Could Your Business Benefit from Collaborating with Feed the Future? Find Out

This blog post originally appeared on the Feed the Future blog

So, you’re interested in how your business can team up with the Feed the Future initiative. Or, maybe you’re just a food or agriculture business with resources, expertise, and a desire to help the poor and expand into new markets.

Tomato farmers receiving support from USAID's  Tanzania Agriculture Productivity Porgram. Photo Credit: Fintrac

What if there was a tool to help you explore the concept (and benefits) of collaborating with the U.S. Government’s Feed the Future initiative and share your interest in a partnership?

Well, now there is.

The Public-Private Partnership Opportunity Explorer is the latest addition to the private sector engagement hub on the Feed the Future website. This interactive online tool is the first stop on your way to a partnership with Feed the Future.

Use it to determine if a partnership is right for your company and, if so, get the ball rolling.

Who can use it?

This online tool helps level the playing field for companies of any size and in any location to work with Feed the Future.

Feed the Future is looking to partner with private companies that:

  • Work in an area pertinent to improving food security and nutrition
  • Work or want to work in Feed the Future countries and sectors
  • Can bring new resources that meet minimum resource requirements
  • Bring a win-win mentality to achieving business and development goals

Does this sound like you? Check out Feed the Future’s private sector engagement hub to learn more and get started.

How does it work?

Screenshot of Feed the Future websiteUse this tool to quickly learn about public-private partnerships, find out where Feed the Future works and where your company might fit in, and submit your interest.

As the lead agency for this U.S. Government initiative, we have a private sector team at USAID that will review your submission and help you navigate the process of working with the U.S. Government. We’ll match you with the right agencies and opportunities to address your interest and provide a go/no-go answer.

The goal is to reduce the transaction costs on both sides—public and private—of initial exploration. We know time is money for businesses, and this tool and our team are here to maximize it.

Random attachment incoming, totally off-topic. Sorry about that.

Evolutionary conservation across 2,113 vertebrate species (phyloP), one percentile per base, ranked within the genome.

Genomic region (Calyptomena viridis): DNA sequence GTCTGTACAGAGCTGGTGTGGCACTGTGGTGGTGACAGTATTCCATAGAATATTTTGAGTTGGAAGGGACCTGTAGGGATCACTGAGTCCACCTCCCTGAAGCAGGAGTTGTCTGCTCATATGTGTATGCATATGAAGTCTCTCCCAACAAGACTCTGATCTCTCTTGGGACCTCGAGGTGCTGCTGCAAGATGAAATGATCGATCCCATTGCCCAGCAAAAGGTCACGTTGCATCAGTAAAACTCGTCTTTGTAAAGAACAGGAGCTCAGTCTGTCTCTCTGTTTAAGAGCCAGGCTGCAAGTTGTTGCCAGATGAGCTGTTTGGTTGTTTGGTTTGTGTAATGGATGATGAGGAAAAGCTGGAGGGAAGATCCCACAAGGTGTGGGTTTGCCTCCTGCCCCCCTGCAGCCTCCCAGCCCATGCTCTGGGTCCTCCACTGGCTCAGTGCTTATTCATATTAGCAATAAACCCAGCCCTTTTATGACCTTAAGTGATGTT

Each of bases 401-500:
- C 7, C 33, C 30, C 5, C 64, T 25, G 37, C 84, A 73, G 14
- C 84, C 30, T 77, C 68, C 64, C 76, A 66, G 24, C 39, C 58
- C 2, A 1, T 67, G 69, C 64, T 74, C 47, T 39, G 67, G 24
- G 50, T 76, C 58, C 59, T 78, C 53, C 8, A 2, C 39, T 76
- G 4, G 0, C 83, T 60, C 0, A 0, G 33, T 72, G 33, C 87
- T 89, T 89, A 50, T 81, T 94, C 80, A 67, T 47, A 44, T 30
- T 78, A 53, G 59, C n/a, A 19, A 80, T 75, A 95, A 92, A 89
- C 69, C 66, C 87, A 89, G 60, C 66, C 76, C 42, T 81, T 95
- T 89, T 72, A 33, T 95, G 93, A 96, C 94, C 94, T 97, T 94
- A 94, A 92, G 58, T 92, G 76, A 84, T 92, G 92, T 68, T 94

On a technical level, you need to have Javascript and cookies enabled on your desktop computer in order to use the tool at this time—the cookies expire when you close your browser, so we’re not saving any information you haven’t formally submitted to us.

Why did you create it?

Feed the Future has some big goals for global food security and we can’t achieve them alone.

The development landscape is changing and we’re embracing the critical role that private investment plays in it, including growing and maintaining local capacity and markets. Private businesses bring efficiencies, resources, markets, expertise and innovation that can ultimately create the conditions where development assistance is no longer needed.

We want to work with companies who see partnerships as making good business sense. So, through Feed the Future, we’re engaging the private sector to develop joint work that is integral to core business strategies and global food security. Together we have a greater and more lasting impact than if we worked alone.

This tool helps streamline the discovery process, get us on the same page, and get to a decision quickly.

When can I expect to hear back from Feed the Future?

Feed the Future will follow up with a response to your interest within two weeks. Why so long? Given that this is a whole-of-government initiative drawing on the strengths of ten U.S. Government agencies, there are many points of entry to a public-private partnership. We take the time to look at your idea and help match you to the right opportunity.

If we decide that working together is a good fit, it can take anywhere from six months to a year to get a partnership off the ground. You can learn more about all the phases of partnership and what to expect on the Feed the Future website.

It takes some time, but it can be totally worth it. Your business can achieve its goals while being a part of something even greater: fighting hunger, poverty and undernutrition.

Start the process today by visiting Feed the Future’s website and checking out the tool.

Want more?

Webinar to Highlight How Extension, Technology, and Behavior Change Combine to Improve Agriculture and Nutrition

This blog post is by John Nicholson, SPRING Knowledge Management Manager, JSI Research and Training Institute, and Kristina Beall, SPRING SBCC Project Officer, The Manoff Group.  SPRING is funded by the United States Agency for International Development (USAID) and helps to strengthen country efforts to scale up high-impact nutrition practices and policies.